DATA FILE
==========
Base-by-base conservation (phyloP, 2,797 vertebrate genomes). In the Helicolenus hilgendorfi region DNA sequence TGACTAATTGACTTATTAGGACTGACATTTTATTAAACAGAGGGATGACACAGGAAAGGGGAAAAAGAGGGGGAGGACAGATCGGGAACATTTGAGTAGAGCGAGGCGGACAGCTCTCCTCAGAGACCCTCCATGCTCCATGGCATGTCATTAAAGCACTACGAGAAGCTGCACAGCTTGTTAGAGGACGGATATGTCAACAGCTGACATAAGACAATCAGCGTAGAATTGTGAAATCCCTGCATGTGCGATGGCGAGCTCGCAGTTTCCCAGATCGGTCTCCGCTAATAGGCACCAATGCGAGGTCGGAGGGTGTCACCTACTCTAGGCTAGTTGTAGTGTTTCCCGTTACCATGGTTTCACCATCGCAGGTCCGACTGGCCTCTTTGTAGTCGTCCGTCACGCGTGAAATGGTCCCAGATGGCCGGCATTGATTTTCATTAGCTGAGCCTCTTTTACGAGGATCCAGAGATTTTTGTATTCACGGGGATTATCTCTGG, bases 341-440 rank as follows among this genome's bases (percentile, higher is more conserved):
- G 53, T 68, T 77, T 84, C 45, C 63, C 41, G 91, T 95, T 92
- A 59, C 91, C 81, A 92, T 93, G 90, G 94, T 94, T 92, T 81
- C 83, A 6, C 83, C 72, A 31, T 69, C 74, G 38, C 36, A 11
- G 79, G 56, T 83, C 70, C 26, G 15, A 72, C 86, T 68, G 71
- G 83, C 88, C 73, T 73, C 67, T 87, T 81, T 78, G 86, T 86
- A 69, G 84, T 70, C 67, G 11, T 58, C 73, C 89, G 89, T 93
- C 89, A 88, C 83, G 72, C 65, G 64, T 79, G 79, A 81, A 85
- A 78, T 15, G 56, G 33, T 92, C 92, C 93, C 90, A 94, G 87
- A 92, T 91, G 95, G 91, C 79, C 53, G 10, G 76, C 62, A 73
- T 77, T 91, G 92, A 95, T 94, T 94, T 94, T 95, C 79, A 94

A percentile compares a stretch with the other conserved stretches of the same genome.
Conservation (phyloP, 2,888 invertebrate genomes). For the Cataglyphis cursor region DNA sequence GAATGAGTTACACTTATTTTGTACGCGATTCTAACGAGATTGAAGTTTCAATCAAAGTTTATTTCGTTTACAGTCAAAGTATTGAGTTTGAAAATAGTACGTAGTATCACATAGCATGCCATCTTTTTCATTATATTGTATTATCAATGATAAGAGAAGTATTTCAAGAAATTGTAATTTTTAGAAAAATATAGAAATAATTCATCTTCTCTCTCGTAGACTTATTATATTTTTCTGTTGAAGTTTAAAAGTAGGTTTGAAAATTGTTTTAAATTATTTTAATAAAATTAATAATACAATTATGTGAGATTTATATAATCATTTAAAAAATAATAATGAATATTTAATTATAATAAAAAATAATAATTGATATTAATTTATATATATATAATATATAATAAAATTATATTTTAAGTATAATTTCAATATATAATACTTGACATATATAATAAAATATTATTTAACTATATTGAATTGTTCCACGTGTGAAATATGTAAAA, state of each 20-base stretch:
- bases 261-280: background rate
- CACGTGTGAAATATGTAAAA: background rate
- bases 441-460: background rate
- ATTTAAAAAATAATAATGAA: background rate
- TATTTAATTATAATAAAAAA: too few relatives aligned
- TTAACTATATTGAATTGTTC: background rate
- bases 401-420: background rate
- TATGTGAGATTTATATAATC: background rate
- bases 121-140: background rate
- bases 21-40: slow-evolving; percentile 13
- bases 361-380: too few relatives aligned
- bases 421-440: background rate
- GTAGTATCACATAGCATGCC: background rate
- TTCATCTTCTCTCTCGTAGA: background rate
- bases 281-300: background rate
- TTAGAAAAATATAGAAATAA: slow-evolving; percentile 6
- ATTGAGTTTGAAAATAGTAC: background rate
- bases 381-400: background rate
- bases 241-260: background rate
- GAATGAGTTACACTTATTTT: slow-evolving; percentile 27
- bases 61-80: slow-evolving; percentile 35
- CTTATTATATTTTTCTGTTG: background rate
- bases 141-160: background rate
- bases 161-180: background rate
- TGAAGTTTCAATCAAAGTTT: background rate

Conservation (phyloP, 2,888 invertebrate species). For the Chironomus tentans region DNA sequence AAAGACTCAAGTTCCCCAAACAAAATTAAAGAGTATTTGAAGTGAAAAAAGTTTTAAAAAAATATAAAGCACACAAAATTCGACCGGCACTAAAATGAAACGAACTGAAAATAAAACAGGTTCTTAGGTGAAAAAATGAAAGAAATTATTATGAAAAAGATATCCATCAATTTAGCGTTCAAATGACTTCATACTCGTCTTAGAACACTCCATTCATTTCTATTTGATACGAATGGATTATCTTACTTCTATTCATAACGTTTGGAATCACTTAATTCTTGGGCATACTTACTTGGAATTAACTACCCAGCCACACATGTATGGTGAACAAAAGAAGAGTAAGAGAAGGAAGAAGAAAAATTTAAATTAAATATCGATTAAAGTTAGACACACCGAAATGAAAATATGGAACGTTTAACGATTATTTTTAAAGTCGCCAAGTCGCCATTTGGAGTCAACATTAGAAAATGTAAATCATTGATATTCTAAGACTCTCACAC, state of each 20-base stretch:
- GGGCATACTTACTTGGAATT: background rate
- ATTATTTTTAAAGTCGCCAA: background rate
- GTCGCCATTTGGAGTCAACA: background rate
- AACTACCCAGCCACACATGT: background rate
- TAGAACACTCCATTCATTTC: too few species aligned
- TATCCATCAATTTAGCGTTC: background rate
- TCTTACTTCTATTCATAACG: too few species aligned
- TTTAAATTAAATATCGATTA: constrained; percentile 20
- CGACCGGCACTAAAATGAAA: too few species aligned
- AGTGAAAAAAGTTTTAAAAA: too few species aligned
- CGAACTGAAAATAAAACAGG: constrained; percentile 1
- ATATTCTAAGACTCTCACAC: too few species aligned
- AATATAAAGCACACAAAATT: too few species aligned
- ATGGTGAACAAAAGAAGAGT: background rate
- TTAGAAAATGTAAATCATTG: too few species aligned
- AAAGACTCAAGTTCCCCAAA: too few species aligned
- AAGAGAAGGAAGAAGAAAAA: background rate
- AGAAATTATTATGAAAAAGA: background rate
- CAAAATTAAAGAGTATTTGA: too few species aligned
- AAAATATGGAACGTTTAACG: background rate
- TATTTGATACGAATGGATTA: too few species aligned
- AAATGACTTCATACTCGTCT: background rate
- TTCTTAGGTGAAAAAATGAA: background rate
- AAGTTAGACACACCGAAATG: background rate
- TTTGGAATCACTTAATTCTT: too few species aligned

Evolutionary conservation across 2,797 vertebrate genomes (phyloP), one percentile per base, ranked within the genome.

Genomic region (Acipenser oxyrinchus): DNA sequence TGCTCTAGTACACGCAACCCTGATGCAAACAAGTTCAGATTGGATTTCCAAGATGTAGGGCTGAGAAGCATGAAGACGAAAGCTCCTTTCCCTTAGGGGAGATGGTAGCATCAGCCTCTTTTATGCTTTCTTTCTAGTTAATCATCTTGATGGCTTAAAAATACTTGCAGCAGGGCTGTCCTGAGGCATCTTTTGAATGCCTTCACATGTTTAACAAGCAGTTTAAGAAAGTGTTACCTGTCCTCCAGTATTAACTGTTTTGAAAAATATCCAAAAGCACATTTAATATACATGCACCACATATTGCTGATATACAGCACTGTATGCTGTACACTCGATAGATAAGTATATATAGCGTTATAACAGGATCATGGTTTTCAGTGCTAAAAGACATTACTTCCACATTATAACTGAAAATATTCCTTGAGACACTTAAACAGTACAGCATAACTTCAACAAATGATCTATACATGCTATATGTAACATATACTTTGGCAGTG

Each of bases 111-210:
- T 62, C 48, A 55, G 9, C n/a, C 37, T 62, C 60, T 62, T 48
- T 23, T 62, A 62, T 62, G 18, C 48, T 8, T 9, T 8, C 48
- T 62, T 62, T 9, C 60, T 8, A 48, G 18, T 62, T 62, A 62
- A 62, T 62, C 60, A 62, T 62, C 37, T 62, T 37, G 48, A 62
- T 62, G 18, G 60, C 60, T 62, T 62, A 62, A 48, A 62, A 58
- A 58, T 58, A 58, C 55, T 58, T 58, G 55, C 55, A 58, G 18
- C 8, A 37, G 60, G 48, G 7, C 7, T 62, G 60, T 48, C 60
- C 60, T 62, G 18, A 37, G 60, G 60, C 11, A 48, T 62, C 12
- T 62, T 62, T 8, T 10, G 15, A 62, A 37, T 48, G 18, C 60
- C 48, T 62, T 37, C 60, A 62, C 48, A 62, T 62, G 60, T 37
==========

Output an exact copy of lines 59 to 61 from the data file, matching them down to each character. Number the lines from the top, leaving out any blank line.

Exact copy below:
- AAAATATGGAACGTTTAACG: background rate
- TATTTGATACGAATGGATTA: too few species aligned
- AAATGACTTCATACTCGTCT: background rate